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Trend Micro OfficeScan Flaw Apparently Exploited in Mitsubishi Electric Hack

A cyberattack disclosed recently by Mitsubishi Electric, which resulted in hackers gaining access to the company’s network and stealing corporate data, likely involved exploitation of a vulnerability in Trend Micro’s OfficeScan product.

A cyberattack disclosed recently by Mitsubishi Electric, which resulted in hackers gaining access to the company’s network and stealing corporate data, likely involved exploitation of a vulnerability in Trend Micro’s OfficeScan product.

Discovered in June 2019 but disclosed only last week, the data breach impacted both employee and corporate data at the Japanese company, affecting over 8,000 people. Technical materials, sales materials, and other trade secrets were also stolen.

Mitsubishi Electric is a top contractor for Japan’s military and infrastructure, but the company said in its data breach notice that no infrastructure-related information was impacted in the hack.

At the time, the company also revealed that the hackers were able to compromise its systems through an unpatched vulnerability in an anti-virus program, but refrained from providing specific information about the affected product.

Recent reports from Japanese media, however, suggest that Trend Micro’s OfficeScan endpoint protection product might have been the culprit.

Moreover, they suggest that the hackers targeted CVE-2019-18187, an arbitrary file upload with directory traversal flaw in OfficeScan 11.0 SP1 and XG, which could be abused to achieve remote code execution (RCE).

“The remote process execution is bound to a web service account, which depending on the web platform used may have restricted permissions. An attempted attack requires user authentication,” Trend Micro explained in an advisory last year.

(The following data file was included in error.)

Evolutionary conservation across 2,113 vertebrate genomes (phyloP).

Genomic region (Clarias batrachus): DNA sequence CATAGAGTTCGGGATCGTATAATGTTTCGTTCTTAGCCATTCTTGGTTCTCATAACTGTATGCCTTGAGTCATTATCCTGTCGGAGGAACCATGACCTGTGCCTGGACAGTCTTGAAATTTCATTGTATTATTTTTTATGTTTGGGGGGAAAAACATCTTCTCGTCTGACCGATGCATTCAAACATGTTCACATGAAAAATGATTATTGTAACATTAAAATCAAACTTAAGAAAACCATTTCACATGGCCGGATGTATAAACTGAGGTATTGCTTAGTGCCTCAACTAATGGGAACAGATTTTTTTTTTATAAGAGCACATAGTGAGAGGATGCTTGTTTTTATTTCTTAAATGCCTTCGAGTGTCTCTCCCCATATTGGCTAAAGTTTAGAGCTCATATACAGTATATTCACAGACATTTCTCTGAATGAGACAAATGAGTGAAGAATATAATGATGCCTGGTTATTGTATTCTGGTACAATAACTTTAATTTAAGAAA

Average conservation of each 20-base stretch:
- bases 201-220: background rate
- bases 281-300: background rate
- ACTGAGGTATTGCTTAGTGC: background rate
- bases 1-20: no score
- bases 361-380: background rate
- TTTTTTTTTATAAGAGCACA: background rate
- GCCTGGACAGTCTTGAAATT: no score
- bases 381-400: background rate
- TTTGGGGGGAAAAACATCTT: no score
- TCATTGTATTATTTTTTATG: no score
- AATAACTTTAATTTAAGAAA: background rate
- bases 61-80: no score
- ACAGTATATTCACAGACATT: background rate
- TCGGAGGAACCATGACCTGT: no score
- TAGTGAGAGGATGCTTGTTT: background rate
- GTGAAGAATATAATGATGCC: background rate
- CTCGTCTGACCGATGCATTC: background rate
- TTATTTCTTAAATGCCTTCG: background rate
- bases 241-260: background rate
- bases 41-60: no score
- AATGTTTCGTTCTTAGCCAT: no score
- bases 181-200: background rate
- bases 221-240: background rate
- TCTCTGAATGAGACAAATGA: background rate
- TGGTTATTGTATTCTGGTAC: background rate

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At the time, the security company also revealed that the vulnerability was being actively targeted in the wild, but noted that an attack would require several specific conditions to be met.

“Exploiting these type of vulnerabilities generally require that an attacker has access (physical or remote) to a vulnerable machine,” Trend Micro said in October last year.

The security firm did not publish details on the attacks exploiting the vulnerability or on the companies that might have been affected.

SecurityWeek has reached out to Trend Micro via email to inquire about the Mitsubishi Electric incident. The security company declined to comment.

China-linked hacking group Tick is said to have been the threat actor behind this attack. The adversary has been observed targeting numerous organizations in Japan and South Korea over the past few years.

*updated with “no comment” from Trend Micro

Related: Hackers Steal Employee and Corporate Information From Mitsubishi Electric

Related: Don’t Fall Victim to IP Theft and Corporate Espionage

Written By

Ionut Arghire is an international correspondent for SecurityWeek.

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